by Richie Unterberger
1. In Her Mind - 3:57
2. Nevertheless (M. Rosen) - 2:51
3. Violet Dew - 3:51
4. Will Tomorrow Be The Same - 3:13
5. Still I Can See - 4:18
6. In The Early Days - 3:39
7. Another Time Another Place - 4:26
8. Morning of Yesterday - 4:11
9. Betty Brown - 3:06
10.St. Georg And The Dragon (Up The Night) (M. Rosen) - 4:58
11.Confusion (M. Rosen) - 5:04
12.Mark Time (B-Side) - 2:51
13.Please (A-Side) - 2:51
14.Please (Mark II) (A-Side) - 2:56
15.Nevertheless (A-Side) - 2:50
16.In The Early Days (B-Side) - 3:37
17.St. Georg And The Dragon (B-Side)  (M. Rosen) - 4:58
18.Nevertheless (BBC Sessions) - 3:00
19.Will Tomorrow Be The Same (BBC Sessions) - 3:08
20.Violet Dew (BBC Sessions) - 3:22
21.Please (BBC Sessions) - 2:53
22.Morning Of Yesterday (BBC Sessions) - 4:10
All songs by Georg Hultgreen (Kajanus) except where indicated
Bonus Tracks 12-22

*Georg Hultgreen (Kajanus) - Vocals, Guitars
*Trevor Lucas - Bass , Vocals
*Gerry Conway - Drums, Vocals
*Kerrilee Male - Vocals
*Michael Rosen - Vocals, Guitars, Trumpet

Free Text
the Free Text


  1. The members of Eclection literally hailed from the four corners of the earth. Australian bassist Trevor Lucas and British drummer Gerry Conway would associate with Fairport Convention in the future. Norweigan guitarist Georg Hultgreen(Hultgren/Kajanus) composed most of the songs, along with Canadian lead singer, guitarist and songwriter Michael Rosen. Kerrilee Male, from Australia, rounded out the lineup as the group's second lead singer. The group was very often compared to Fairport Convention for their sound AND west-coast California bands such as the Mamas & the Papas for the vocal harmonies. Fairport, however had more of a rock sound, and Eclection possessed four talented singers (all but Conway sang), all of whom were far more dramatic and emotional in their delivery.

    The music, while often melancholy in tone, is striking nonetheless. The band often mixed electric and acoustic instruments together, while at the same time several songs also feature orchestration by Phil Dennys. This gives the material an almost classical feel, and definitely highlights the material rather than burying the basic folk-rock sound.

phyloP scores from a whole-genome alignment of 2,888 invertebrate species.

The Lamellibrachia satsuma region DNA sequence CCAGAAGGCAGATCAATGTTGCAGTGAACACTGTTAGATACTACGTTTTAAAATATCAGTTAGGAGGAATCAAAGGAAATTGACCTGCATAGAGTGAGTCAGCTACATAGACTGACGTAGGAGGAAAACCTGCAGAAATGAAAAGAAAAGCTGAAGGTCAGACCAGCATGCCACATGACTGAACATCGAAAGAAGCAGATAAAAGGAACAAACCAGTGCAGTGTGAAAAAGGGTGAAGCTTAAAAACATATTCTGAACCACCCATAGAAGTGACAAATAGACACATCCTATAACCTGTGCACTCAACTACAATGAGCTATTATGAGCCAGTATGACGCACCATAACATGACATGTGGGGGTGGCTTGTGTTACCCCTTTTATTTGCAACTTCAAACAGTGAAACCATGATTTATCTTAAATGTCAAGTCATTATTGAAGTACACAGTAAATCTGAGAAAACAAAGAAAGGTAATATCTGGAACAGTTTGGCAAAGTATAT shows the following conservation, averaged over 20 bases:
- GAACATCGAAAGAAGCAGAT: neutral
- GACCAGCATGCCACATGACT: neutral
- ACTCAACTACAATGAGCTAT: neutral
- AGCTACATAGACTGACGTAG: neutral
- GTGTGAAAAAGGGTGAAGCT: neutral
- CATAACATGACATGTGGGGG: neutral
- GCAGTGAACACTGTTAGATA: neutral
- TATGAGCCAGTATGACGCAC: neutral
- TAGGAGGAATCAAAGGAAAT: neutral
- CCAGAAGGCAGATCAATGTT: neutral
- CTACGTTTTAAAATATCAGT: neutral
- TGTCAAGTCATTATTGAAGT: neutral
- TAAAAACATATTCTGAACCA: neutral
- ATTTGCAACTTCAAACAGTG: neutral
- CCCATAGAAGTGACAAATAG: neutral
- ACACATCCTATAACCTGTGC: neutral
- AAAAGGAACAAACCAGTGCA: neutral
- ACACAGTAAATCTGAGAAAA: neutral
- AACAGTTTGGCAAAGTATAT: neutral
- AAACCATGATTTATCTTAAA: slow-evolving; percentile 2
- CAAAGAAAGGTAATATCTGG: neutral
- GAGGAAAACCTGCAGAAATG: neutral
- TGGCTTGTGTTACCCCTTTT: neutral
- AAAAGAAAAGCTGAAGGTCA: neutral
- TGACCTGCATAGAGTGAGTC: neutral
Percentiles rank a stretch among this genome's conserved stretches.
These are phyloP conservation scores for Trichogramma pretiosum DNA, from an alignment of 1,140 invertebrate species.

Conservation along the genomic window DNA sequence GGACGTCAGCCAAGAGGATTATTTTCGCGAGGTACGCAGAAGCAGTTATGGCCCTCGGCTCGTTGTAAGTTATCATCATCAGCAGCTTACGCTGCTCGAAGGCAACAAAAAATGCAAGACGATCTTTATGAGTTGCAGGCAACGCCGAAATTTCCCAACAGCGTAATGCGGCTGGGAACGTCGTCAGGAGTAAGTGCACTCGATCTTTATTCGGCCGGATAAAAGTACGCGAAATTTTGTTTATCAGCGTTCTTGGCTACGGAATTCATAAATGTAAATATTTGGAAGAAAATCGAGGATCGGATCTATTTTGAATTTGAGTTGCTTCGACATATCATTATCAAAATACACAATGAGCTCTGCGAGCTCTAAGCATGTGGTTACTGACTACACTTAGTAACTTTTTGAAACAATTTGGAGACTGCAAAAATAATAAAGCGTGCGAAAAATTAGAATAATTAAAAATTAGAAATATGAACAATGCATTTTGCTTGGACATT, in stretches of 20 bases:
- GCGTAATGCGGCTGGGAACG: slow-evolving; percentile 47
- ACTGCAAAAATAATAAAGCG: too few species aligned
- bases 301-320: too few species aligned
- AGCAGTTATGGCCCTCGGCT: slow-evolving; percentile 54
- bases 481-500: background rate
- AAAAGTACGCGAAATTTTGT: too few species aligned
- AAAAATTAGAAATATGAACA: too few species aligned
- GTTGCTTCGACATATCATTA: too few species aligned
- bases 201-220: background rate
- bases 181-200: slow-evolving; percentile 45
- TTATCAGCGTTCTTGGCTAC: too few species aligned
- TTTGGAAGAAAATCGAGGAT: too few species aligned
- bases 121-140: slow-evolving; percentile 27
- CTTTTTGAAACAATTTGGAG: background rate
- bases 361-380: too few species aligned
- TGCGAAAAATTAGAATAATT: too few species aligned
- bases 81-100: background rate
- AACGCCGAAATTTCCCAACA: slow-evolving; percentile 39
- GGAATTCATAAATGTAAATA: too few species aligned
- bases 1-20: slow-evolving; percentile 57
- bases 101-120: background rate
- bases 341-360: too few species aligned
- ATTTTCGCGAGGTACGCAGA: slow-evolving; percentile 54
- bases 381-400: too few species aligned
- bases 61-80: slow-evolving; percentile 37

Group left behind only one large disc, "Eclection", recorded yet Kerilee Male, produced by Ossie Byrne, collaborator of The Bee Gees and released in June 1968 by Elektra. Album, which was accompanied by two singles ''Nevertheless''/ ''Mark Time'' and '' Another Time Another Place''/ ''Betty Brown'',been a captivating work of folk-rock originates from the tradition of different nations (eg, ''Nevertheless'', ''In Her Mind'', ''Violet Dew'', ''Morning Of Yesterday'', ''Confusion'', ''Will Tomorrow Be The Same'') Sorry,disappeared on the market. The songs are aided by strings was in the background, which to some may seem a bit old-fashioned, but this music is just such, no other charm ... In the song "In The Early Days" sung named Trevor Lucas, later to become a musician Fairport Convention and Fotheringay, privately husband Sandy Denny. Beautifully helps him a trumpet.

    Formation, Henderson already in place Male, returned to the studio to record two more singles: ''Please'' (on page B old song: ''Saint George And The Dragon'') and ''Please Mark II'' (on page B old song: ''In The Early Days''). But they did not gain popularity. Discouraged musicians undertook the decision to terminate Eclection. Rosen came later to Mogul Thrash, Hultgren as George Kajanus success of Sailor and Palmer became involved with the Family. Lucas and Conway continued activities exercised in Fotheringay and Fairport Convention.

    @Thx Marios :)

  2. I appreciate the rip. However, these tracks seem to have some compression artifacts. I'm aware they're all flacs, but I can't help but notice audible artifacts that sound as if they were at one point encoded to something like 112kbps mp3s. It's most noticeable in quieter moments.

    1. Hi Square, I have this album too and those artefacts are down to the mastering I believe? I know what you mean. I think it's either original master tape wear.. or it's been remastered from a second generation source... or from vinyl and polished up?... It's not great is it, but that's all that's currently available.

  3. Hi The Good Mr Square,
    even the rip isn't mine, I have no reason to doubt that they're lossless, beside that I don't beleive in any of these audiocheckers and trust my ears only, note that this is a 1968 recording.
    Thank you.
    PS the original ripper did add two audio checkers (along with .log file)
    but deliberately I haven't included them in the file.
    You can grab them here:

  4. Now, if they'd only thought to include "Mark Time"...

  5. Kerrilee Male was living in Ainslie Village as of 1992. This is a hostel for homeless and disadvantaged people in Canberra, Australia. She may still be alive as of December 2015, in that I was able to find on TROVE (Australian Newspaper archives) a positive product review of a powder sold at a site called The Krishna Store. The powder is for Hindu deity worship ceremonies, I believe, as it is described as such, and within this review, by someone named Kerrilee Male, is religious language, "Hare Krishna" and so on. I have not yet updated Gerry, but he may be interested to know that she fell on hard times. She had no family left to celebrate Christmas with, as the caption beneath the 1992 photograph of her and another resident of the hostel suggests. The two are sitting at a table with food prepared for the hostel by the Canberra Hyatt House. The photo is from the Canberra Times, 12/26/92. Sad.--Mark Welsh,